Projections and Coordinate Systems' [1] '

The world is not the flat, paper roadmap you might use to navigate with in your car. The earth is spherical, and there are actually several approaches to approximate the earth's shape and provide a system for identifying a position on the earth's surface. The earth's shape actually resembles an ellipsoid, as it revolves easterly on its axis, creating centrifugal force and causing a flattening at the North and South Poles and a bulge at the equator.

The ellipsoid is only a mathematical approximation of the earth, and there are several different models to provide a frame of reference for calculating coordinates on the earth's surface, each designed to closely fit the earth's surface in a particular geographical area. As shown in Figure 4.9, each datum defines the position of the ellipsoid relative to the center of the earth.

Figure 4.9. Datums.


A point x on the earth's surface has an east?west position (longitude) and a north?south position (latitude), as seen in Figure 4.10.

Figure 4.10. Earth as an Ellipsoid.


Latitude is defined as the angle formed by the intersection of a line perpendicular to the earth's surface at the point and a plane passing through the equator. North of the equator, points have a positive value. Points south of the equator have a negative value. The value range for latitude is from ?90 degrees to 90 degrees. Lines of latitude are also called parallels because lines of latitude run parallel to the equator.

Longitude is defined by the angle between the prime meridian and a plane that passes through the point and the North and South Poles. The most common prime meridian is a plane that passes through the North and South Poles and Greenwich, United Kingdom. Longitude values range from 0 degrees at the prime meridian to 180 degrees at the international dateline. West of the prime meridian is negative longitude and east of the prime meridian is positive longitude.

To be most useful in software applications (and to make flat maps), it is necessary to get the spherical three-dimensional model into two dimensions. This process is called a projection, and involves a mathematical transformation of a geographical location (longitude and latitude) on a sphere to a corresponding location (x and y) on a flat, two-dimensional surface. The x-axis represents position values from east to west (longitude), and the y-axis represents position values from north to south (latitude).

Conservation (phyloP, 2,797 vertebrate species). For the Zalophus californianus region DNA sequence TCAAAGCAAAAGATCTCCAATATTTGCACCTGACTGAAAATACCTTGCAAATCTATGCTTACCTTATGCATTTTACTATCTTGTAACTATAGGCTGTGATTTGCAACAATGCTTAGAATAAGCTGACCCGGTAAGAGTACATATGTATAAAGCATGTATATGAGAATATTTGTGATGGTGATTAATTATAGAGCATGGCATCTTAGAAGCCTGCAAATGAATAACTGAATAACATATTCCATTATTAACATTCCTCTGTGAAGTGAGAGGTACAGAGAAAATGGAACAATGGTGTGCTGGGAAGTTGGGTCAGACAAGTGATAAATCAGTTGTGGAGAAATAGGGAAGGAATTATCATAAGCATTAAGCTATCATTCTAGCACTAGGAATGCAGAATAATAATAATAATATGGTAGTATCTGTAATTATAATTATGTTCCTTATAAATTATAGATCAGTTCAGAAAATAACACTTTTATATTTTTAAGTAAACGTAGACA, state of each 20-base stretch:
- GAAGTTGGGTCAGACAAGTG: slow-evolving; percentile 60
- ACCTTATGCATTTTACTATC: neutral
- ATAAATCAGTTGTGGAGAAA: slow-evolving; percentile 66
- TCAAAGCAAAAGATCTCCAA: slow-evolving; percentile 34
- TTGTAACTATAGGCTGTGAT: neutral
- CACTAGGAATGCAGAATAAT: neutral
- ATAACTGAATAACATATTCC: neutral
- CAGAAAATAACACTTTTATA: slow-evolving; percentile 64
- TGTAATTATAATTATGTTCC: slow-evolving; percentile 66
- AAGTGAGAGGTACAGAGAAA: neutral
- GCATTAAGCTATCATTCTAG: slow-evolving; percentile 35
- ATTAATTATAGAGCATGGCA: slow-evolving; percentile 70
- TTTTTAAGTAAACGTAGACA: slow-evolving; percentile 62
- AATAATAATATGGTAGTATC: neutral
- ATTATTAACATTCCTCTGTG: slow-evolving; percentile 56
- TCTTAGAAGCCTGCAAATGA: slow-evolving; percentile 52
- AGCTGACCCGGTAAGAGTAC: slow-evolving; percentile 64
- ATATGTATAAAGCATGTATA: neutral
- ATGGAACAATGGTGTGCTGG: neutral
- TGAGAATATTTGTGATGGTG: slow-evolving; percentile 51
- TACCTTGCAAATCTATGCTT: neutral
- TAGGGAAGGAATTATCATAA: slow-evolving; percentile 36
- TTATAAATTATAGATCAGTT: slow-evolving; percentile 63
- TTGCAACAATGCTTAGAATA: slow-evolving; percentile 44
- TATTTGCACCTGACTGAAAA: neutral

Different projections create different map distortions.[2] Some projections work best for large-scale, detailed maps of a very small area, whereas other projections work best for small-scale maps that need to display large, country- or continent-sized areas. There are four primary types of projection: conformal projections, equal area projections, equidistant projections, and true directions projections.

Conformal projections focus on preserving shape, which is done by preserving angles at the expense of size. An equal area projection preserves the area of displayed features by distorting shape, angle, and scale. Equidistant projections maintain the distances from the center of the map, but do not maintain scale. True directions projections maintain the distance between two points on a spherical surface as a straight line on a flat surface.

The best coordinate system and projection method depends on the region in which your mobile location services applications are to be deployed. It is valuable to have the flexibility to change projections based on the application and scale you are planning to use. The Universal Transverse Mercator (UTM) is an international metric coordinate with worldwide coverage. UTM is a conical projection and provides coverage between 84 degrees north and 80 degrees south (see Figure 4.11). It has the advantage of being well defined and mathematically consistent for the entire earth, and could be a good choice for applications that require continent-wide or worldwide deployment.[3]

Figure 4.11. UTM Conical Projection.